Mitchell:

I suppose, in that instance, as a business owner, you could be in serious trouble because you’ve tried to name and shame the person over a $2 product potentially and you’re potentially up for hundreds of thousands of dollars if this person had a reasonable reputation beforehand.

Steven:

That’s correct. But we know in Australia that the, yeah, there’s something like $9 billion is being stolen from and offenses committed in retail outlets across Australia. So it, you know, understandably the shop owners are frustrated. We know that only about 20% of them are actually reported to authorities. So there’s a, there’s a massive disparity between the offenses that are occurring and what’s actually being able to be done in relation to it. So understandably the shop owners have got to this position of frustration where they think that the normal course of following the law and reporting it to the police is not having any benefit to them. And so they’re looking for alternative means this may not be their answer though.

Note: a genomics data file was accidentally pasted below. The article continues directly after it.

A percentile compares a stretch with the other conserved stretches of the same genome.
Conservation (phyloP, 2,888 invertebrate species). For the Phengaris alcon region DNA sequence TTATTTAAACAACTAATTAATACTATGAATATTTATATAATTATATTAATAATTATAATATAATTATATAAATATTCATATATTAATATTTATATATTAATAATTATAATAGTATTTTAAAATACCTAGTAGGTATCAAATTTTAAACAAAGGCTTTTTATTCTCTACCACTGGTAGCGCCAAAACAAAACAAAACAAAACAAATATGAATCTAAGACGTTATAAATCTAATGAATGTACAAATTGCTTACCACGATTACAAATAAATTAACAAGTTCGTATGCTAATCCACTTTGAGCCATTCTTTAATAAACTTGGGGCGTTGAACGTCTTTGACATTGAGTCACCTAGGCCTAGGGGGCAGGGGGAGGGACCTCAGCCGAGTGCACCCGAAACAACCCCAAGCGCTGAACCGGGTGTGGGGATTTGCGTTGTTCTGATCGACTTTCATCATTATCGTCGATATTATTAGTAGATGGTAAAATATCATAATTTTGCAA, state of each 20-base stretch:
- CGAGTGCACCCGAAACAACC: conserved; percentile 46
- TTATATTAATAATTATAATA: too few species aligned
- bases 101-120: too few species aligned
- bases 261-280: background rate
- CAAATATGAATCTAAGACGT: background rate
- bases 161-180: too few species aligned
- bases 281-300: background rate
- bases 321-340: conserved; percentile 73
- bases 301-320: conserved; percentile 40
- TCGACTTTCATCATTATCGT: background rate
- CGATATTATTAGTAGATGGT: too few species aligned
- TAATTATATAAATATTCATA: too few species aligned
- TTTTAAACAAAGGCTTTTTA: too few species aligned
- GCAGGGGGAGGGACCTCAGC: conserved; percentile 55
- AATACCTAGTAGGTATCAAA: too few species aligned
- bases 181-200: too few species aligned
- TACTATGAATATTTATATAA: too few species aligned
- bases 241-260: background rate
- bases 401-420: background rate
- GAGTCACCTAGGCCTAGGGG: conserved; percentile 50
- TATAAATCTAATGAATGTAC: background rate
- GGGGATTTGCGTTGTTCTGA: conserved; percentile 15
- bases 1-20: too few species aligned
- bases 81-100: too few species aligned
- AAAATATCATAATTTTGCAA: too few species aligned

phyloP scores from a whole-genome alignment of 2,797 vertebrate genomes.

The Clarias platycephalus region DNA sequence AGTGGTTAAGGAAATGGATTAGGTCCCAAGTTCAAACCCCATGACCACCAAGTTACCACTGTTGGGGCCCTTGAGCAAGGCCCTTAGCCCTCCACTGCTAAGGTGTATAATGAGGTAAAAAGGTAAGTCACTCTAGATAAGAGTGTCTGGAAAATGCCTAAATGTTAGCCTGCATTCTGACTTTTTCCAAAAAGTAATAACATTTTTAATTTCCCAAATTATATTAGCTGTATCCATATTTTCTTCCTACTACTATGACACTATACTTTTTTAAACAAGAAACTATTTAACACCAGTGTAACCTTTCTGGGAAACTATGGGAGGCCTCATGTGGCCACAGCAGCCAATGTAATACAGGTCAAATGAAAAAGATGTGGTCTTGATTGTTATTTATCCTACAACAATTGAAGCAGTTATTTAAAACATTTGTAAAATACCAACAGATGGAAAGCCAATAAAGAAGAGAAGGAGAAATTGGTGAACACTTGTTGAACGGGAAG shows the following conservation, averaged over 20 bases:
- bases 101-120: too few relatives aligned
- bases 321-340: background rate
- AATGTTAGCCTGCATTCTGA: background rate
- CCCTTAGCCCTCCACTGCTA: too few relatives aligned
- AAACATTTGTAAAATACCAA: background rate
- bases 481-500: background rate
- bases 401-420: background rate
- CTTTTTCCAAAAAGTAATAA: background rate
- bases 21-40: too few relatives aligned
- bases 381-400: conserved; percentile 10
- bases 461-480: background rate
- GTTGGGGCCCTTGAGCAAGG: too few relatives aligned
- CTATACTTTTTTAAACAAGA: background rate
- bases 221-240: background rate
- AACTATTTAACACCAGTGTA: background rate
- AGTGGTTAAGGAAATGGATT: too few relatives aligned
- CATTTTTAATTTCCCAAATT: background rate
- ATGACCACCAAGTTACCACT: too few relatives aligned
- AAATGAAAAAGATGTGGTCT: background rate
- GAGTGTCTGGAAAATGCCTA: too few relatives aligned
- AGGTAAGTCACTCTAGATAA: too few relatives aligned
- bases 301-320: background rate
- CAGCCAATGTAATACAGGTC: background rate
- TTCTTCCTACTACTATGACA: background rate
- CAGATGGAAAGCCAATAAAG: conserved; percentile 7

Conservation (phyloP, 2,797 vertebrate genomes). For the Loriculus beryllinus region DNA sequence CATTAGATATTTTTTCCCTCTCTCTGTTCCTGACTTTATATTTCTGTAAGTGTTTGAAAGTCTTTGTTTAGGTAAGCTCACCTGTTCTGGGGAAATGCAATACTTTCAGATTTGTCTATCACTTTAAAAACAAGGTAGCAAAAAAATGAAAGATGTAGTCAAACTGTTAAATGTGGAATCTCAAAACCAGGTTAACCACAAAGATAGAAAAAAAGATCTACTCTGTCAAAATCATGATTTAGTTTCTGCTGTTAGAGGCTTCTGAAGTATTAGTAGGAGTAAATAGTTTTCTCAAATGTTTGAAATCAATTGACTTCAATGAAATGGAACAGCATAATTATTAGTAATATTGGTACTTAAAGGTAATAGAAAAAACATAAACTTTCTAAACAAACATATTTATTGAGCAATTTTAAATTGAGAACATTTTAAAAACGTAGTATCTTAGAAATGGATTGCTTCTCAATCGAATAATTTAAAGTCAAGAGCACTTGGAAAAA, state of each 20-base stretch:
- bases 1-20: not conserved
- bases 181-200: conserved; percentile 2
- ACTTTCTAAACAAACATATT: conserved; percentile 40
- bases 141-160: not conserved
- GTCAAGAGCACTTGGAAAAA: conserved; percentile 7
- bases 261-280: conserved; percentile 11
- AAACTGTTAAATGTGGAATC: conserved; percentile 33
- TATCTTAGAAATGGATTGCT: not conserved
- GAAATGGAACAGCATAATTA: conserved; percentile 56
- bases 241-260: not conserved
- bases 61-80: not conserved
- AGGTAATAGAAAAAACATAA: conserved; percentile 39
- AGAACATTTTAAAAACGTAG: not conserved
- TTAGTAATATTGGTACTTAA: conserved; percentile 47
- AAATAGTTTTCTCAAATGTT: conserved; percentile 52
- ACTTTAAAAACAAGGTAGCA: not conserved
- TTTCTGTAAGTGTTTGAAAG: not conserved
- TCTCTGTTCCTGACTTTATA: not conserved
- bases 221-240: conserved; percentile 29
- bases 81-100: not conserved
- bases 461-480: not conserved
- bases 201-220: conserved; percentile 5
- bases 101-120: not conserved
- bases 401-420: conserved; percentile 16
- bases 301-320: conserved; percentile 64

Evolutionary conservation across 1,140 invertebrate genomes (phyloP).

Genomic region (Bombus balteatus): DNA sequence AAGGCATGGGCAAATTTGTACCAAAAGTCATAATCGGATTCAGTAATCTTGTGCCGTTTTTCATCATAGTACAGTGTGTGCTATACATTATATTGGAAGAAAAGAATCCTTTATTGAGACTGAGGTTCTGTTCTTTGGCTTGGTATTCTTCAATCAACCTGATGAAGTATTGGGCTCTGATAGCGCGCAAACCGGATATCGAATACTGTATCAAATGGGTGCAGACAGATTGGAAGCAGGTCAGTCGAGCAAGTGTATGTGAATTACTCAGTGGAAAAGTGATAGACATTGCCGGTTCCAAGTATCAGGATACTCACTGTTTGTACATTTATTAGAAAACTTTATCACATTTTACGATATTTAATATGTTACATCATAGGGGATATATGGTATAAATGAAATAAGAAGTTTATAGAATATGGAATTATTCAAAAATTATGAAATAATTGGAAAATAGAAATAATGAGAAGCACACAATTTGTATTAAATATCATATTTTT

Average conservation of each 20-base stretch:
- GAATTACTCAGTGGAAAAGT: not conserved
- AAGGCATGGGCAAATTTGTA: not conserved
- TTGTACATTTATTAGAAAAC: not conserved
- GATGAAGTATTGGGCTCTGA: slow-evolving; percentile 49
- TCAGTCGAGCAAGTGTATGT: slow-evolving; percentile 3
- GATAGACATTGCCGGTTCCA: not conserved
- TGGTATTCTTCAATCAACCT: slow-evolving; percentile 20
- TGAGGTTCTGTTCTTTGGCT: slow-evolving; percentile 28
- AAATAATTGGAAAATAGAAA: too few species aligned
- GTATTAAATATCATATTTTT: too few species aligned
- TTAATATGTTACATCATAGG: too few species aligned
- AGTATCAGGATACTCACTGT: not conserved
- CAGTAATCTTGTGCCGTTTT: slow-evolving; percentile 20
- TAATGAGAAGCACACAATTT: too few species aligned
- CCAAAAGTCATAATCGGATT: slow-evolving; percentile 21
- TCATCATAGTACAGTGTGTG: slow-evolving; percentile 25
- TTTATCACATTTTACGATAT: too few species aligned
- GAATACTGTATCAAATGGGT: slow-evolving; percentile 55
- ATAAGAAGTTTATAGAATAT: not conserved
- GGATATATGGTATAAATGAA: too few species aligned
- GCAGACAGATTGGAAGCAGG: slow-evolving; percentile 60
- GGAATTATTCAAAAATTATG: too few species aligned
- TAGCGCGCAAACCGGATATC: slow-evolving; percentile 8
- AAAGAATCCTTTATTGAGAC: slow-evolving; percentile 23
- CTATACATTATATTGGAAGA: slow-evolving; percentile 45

Mitchell:

Well, I worked in retail back in the day and it was discouraged of course, taking strong action against shoplifters. And the reason being is I suppose it could lead to more harm than good down the track. If you encourage your staff to go after shoplifters and go through that whole process, you just don’t know how things could turn. Yeah, that’s certainly the other point I just questioned on is the actual offense of shoplifting. Are there any defenses to shoplifting? I mean, you’re talking about if a shop owner label someone as a shoplifter on social media, but if you’ve got the clear evidence that someone’s taken things from your premises and they haven’t paid for it, are there any circumstances under the law where that could actually be legal or be not an offence?

Steven: